Huy Fong sriracha (source: NPR)
As much as I try to resist the urge to be a know-it-all (and recognize the fact that I don’t, in fact, even know that much – especially about the very things most worth knowing), occasionally I have to get all Bobby Fletcher (the famous checkersmaster) and drop some science of the sort that’s right under your nose. It’s 2013 and everyone loves sriracha now, dear but few have their facts straight.
THE RISE IN VIETNAMESE FOOD’S PROFILE
The Hanoi Cooking Center (image source: Global Travel Mate)
In the last decade or so, masses of semi-adventurous, non-Vietnamese Angelenos discovered Vietnamese cuisine. While many non-Vietnamese Asian-Americans had long known about Vietnamese food (and the rooster sauce that is ubiquitous at Southern California Vietnamese restaurants), Vietnamese food’s profile skyrocketed when they it when white folks declared it the new Thai.
Overnight these pasty palatal pioneers proclaimed their undying passion for phở (although they oddly defied Vietnamese convention by eating it primarily at lunch and supper times). In American Vietnamese restaurants they first encountered Huy Fong’s sriracha sauce and they eagerly squirted copious amounts of it directly into their soup, obliterating its flavor in the process, showing off their hipness and cluelessness in equal measure. Eventually some of these foodie types discovered bánh mì too, which they probably paid about eight dollars for because they waited for Vietnamese food to come to Silver Lake and Echo Park rather than venture to its natural environs in San Gabriel Valley or North Orange County. Seemingly after every last Angeleno formed an opinion on cock sauce its legend traveled to Houston and New York.
SRIRACHA’S LOUDENING BUZZ
Sriracha’s popularity has skyrocketed in the past few years. Bon Appétit named sriracha “Ingredient of the Year” in 2010. In 2011, Randy Clemens published The Sriracha Cookbook. Illustrator Matthew Inman celebrated the sauce with a comic that included a predictably cod-Asian caption “Sriracha, you are a delicious blessing flavored with the incandescent glow of a thousand dying suns.” In 2012 sriracha was added to the Oxford English Dictionary – making rendering my use of italics unnecessary (although tellingly, spell-check is still unhappy). Griffin Hammond is currently making a documentary about it, Subway offers a “creamy” version of it, it’s been mentioned on The Simpsons, and Lay’s introduced it as a flavor of potato chip. There are sriracha smartphone cases, greeting cards, lip balms, air fresheners, and women’s shoes graced with its image. The bandwagon includes sriracha-inspired memes, Halloween costumes, web comics, and regrettable tattoos.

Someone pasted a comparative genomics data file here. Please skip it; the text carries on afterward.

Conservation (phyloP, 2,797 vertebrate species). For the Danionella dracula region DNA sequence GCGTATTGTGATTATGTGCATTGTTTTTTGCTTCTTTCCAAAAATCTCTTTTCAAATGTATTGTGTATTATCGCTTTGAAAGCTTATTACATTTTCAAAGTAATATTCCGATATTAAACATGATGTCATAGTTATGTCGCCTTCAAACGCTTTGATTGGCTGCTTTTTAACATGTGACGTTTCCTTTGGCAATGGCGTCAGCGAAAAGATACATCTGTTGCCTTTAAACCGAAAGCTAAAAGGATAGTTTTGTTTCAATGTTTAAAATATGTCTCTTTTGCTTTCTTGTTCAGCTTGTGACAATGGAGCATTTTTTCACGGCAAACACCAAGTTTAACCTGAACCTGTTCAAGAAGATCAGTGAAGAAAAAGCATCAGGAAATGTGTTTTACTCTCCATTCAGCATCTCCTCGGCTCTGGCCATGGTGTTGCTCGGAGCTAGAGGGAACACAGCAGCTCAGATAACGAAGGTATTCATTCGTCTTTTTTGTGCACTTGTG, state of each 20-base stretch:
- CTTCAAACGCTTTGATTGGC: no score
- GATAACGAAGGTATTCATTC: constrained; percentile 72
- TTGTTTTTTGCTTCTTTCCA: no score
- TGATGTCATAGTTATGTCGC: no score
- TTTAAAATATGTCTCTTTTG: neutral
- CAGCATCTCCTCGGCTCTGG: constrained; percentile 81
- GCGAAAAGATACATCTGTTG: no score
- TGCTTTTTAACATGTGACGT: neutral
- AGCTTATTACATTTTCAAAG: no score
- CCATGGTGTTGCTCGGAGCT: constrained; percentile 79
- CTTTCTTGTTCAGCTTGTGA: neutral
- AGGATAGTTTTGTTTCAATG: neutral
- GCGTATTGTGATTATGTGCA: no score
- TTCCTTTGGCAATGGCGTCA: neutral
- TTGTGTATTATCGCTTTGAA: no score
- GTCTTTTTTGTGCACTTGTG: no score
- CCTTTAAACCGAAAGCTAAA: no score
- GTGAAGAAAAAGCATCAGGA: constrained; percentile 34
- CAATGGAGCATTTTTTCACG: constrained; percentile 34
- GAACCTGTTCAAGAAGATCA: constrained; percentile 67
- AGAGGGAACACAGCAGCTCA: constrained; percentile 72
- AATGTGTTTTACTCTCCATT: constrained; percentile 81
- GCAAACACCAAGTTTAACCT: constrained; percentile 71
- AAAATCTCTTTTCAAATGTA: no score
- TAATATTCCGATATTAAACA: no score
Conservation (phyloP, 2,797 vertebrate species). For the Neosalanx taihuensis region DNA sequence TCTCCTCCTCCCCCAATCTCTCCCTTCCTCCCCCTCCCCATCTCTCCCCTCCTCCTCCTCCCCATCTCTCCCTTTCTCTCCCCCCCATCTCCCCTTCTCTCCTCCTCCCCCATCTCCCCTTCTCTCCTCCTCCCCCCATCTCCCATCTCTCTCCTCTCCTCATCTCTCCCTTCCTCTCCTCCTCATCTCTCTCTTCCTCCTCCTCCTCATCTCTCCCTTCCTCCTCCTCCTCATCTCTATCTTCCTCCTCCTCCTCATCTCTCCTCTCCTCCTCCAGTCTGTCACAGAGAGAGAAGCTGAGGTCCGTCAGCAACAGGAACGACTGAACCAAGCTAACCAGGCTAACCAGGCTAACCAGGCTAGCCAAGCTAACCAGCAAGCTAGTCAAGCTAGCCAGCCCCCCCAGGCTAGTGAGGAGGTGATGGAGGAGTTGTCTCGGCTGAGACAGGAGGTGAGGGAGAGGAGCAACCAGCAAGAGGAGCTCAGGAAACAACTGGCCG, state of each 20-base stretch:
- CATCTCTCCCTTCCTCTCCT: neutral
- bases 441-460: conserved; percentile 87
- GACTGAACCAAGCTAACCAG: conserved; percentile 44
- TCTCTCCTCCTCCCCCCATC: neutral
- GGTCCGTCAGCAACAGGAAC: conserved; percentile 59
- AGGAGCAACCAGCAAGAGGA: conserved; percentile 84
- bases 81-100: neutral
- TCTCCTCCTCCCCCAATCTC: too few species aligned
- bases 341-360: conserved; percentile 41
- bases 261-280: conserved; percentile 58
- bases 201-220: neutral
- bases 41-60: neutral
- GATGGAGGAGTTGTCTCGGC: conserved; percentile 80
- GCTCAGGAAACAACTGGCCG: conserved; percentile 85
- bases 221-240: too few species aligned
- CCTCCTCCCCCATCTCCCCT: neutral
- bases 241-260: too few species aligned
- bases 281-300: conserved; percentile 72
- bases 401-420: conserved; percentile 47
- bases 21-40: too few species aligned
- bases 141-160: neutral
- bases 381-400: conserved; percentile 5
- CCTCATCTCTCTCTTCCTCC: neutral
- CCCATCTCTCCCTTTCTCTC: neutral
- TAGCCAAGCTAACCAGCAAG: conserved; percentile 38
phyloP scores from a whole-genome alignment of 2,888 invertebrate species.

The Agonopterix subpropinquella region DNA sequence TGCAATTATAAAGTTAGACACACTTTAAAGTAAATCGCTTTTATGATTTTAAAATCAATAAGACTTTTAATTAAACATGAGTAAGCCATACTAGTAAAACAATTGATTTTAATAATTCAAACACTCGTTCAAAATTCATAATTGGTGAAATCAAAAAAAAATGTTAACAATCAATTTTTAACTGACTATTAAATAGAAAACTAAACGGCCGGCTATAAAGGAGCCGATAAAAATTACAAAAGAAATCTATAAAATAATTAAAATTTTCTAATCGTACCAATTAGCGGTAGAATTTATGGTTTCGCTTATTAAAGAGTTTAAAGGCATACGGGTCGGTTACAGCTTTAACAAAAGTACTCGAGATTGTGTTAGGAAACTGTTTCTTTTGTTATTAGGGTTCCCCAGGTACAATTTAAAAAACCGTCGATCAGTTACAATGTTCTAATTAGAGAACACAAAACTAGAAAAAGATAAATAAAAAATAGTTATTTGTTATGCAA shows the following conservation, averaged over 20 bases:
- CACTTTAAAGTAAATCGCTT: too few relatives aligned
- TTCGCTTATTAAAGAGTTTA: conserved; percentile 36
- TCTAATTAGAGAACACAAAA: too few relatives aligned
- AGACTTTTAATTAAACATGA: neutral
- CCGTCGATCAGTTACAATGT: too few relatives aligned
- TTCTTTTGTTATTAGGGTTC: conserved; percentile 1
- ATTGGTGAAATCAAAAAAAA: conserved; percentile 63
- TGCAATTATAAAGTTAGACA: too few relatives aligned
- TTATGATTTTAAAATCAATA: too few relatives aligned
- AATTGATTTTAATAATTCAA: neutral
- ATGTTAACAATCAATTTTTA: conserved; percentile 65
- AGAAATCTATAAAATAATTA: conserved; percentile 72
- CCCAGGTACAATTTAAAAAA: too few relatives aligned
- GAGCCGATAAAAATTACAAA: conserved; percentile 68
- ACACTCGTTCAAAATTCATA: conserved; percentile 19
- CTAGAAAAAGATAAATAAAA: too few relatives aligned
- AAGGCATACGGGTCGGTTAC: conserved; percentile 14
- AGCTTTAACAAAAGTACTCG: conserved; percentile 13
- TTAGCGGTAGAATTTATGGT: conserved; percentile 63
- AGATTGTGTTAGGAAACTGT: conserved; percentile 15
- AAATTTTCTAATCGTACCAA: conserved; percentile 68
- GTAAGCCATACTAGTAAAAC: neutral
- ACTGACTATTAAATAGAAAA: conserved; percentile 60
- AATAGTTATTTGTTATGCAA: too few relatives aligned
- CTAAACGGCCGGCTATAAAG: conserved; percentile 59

source: Cool Material
Like the latest, insurance-shilling, “whoa whoa” singing band of guys in V-necks, Huy Fong has managed to retain hipster cred despite at this point being utterly and completely mainstream — an American version of a Asian condiment — analogous to La Choy in the world of soy sauce. I have heard pretentious sorts who, dismayed by the sauce’s ubiquity, actually proclaim (tongue-not-apparently-in-cheek) that they “liked sriracha before it was cool.” When Hammond’s documentary hits YouTube, someone will try to impress older views by commenting that even though they’re only 11 or 12, they like sriracha too (and invariably add that, presumably unlike their peers, they have no use for Justin Bieber/Lil Wayne/Nicki Minaj). Food writers will scamper to discover “the next sriracha.”
THE TRADER JOE’S CONTROVERSY
Trader Joe’s “sriracha” (source: Cooking with Trader Joe’s)